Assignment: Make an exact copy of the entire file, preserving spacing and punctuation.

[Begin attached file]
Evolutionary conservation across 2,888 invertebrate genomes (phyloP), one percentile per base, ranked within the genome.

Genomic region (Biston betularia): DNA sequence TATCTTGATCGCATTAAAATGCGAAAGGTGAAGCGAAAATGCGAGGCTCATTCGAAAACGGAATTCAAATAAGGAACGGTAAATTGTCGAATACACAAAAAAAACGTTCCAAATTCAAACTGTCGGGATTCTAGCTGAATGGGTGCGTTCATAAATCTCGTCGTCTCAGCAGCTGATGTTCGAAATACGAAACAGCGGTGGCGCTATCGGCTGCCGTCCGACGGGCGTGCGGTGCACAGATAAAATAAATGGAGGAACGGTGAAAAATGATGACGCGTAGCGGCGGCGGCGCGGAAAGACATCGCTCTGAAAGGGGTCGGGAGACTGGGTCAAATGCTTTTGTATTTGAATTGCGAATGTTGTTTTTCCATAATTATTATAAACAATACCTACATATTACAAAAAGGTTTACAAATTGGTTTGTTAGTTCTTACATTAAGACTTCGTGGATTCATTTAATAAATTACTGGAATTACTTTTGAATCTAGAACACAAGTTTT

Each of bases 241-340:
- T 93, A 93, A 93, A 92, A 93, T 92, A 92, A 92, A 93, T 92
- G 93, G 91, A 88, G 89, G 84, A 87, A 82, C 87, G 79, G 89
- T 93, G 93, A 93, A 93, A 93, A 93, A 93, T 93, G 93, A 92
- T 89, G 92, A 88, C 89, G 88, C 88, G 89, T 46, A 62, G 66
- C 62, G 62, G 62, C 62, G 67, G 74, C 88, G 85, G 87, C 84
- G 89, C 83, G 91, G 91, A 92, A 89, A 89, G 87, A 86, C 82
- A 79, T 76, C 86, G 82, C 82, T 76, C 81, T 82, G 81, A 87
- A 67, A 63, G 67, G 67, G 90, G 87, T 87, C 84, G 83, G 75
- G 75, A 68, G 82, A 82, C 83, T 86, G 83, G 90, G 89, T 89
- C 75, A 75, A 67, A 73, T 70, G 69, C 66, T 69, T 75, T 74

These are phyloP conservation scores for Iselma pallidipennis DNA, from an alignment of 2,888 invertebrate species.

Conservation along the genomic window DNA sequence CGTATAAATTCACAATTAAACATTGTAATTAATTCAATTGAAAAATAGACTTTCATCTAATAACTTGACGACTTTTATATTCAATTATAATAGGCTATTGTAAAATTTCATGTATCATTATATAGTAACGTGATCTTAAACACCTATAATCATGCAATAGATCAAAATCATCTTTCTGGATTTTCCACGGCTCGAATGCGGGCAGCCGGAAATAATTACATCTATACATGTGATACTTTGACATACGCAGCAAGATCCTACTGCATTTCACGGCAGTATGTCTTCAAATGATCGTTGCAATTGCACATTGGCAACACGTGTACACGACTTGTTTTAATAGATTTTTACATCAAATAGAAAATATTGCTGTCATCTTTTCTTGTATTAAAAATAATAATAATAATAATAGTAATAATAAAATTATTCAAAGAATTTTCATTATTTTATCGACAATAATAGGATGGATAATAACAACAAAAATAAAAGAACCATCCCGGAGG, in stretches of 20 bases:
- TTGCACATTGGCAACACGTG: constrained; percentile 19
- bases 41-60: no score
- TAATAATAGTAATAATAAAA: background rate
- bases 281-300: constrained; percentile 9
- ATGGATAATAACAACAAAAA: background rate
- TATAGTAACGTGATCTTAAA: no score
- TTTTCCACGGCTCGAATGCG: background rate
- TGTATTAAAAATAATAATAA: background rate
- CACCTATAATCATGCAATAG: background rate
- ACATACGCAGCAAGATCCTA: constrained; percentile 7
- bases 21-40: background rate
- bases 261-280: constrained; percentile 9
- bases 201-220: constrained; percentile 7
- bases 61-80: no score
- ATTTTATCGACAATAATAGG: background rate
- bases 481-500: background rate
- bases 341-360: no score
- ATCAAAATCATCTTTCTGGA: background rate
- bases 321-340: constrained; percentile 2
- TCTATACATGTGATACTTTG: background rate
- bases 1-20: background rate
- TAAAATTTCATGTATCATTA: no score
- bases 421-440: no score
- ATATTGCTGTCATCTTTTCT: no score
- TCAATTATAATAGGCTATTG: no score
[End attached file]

Evolutionary conservation across 2,888 invertebrate genomes (phyloP), one percentile per base, ranked within the genome.

Genomic region (Biston betularia): DNA sequence TATCTTGATCGCATTAAAATGCGAAAGGTGAAGCGAAAATGCGAGGCTCATTCGAAAACGGAATTCAAATAAGGAACGGTAAATTGTCGAATACACAAAAAAAACGTTCCAAATTCAAACTGTCGGGATTCTAGCTGAATGGGTGCGTTCATAAATCTCGTCGTCTCAGCAGCTGATGTTCGAAATACGAAACAGCGGTGGCGCTATCGGCTGCCGTCCGACGGGCGTGCGGTGCACAGATAAAATAAATGGAGGAACGGTGAAAAATGATGACGCGTAGCGGCGGCGGCGCGGAAAGACATCGCTCTGAAAGGGGTCGGGAGACTGGGTCAAATGCTTTTGTATTTGAATTGCGAATGTTGTTTTTCCATAATTATTATAAACAATACCTACATATTACAAAAAGGTTTACAAATTGGTTTGTTAGTTCTTACATTAAGACTTCGTGGATTCATTTAATAAATTACTGGAATTACTTTTGAATCTAGAACACAAGTTTT

Each of bases 241-340:
- T 93, A 93, A 93, A 92, A 93, T 92, A 92, A 92, A 93, T 92
- G 93, G 91, A 88, G 89, G 84, A 87, A 82, C 87, G 79, G 89
- T 93, G 93, A 93, A 93, A 93, A 93, A 93, T 93, G 93, A 92
- T 89, G 92, A 88, C 89, G 88, C 88, G 89, T 46, A 62, G 66
- C 62, G 62, G 62, C 62, G 67, G 74, C 88, G 85, G 87, C 84
- G 89, C 83, G 91, G 91, A 92, A 89, A 89, G 87, A 86, C 82
- A 79, T 76, C 86, G 82, C 82, T 76, C 81, T 82, G 81, A 87
- A 67, A 63, G 67, G 67, G 90, G 87, T 87, C 84, G 83, G 75
- G 75, A 68, G 82, A 82, C 83, T 86, G 83, G 90, G 89, T 89
- C 75, A 75, A 67, A 73, T 70, G 69, C 66, T 69, T 75, T 74

These are phyloP conservation scores for Iselma pallidipennis DNA, from an alignment of 2,888 invertebrate species.

Conservation along the genomic window DNA sequence CGTATAAATTCACAATTAAACATTGTAATTAATTCAATTGAAAAATAGACTTTCATCTAATAACTTGACGACTTTTATATTCAATTATAATAGGCTATTGTAAAATTTCATGTATCATTATATAGTAACGTGATCTTAAACACCTATAATCATGCAATAGATCAAAATCATCTTTCTGGATTTTCCACGGCTCGAATGCGGGCAGCCGGAAATAATTACATCTATACATGTGATACTTTGACATACGCAGCAAGATCCTACTGCATTTCACGGCAGTATGTCTTCAAATGATCGTTGCAATTGCACATTGGCAACACGTGTACACGACTTGTTTTAATAGATTTTTACATCAAATAGAAAATATTGCTGTCATCTTTTCTTGTATTAAAAATAATAATAATAATAATAGTAATAATAAAATTATTCAAAGAATTTTCATTATTTTATCGACAATAATAGGATGGATAATAACAACAAAAATAAAAGAACCATCCCGGAGG, in stretches of 20 bases:
- TTGCACATTGGCAACACGTG: constrained; percentile 19
- bases 41-60: no score
- TAATAATAGTAATAATAAAA: background rate
- bases 281-300: constrained; percentile 9
- ATGGATAATAACAACAAAAA: background rate
- TATAGTAACGTGATCTTAAA: no score
- TTTTCCACGGCTCGAATGCG: background rate
- TGTATTAAAAATAATAATAA: background rate
- CACCTATAATCATGCAATAG: background rate
- ACATACGCAGCAAGATCCTA: constrained; percentile 7
- bases 21-40: background rate
- bases 261-280: constrained; percentile 9
- bases 201-220: constrained; percentile 7
- bases 61-80: no score
- ATTTTATCGACAATAATAGG: background rate
- bases 481-500: background rate
- bases 341-360: no score
- ATCAAAATCATCTTTCTGGA: background rate
- bases 321-340: constrained; percentile 2
- TCTATACATGTGATACTTTG: background rate
- bases 1-20: background rate
- TAAAATTTCATGTATCATTA: no score
- bases 421-440: no score
- ATATTGCTGTCATCTTTTCT: no score
- TCAATTATAATAGGCTATTG: no score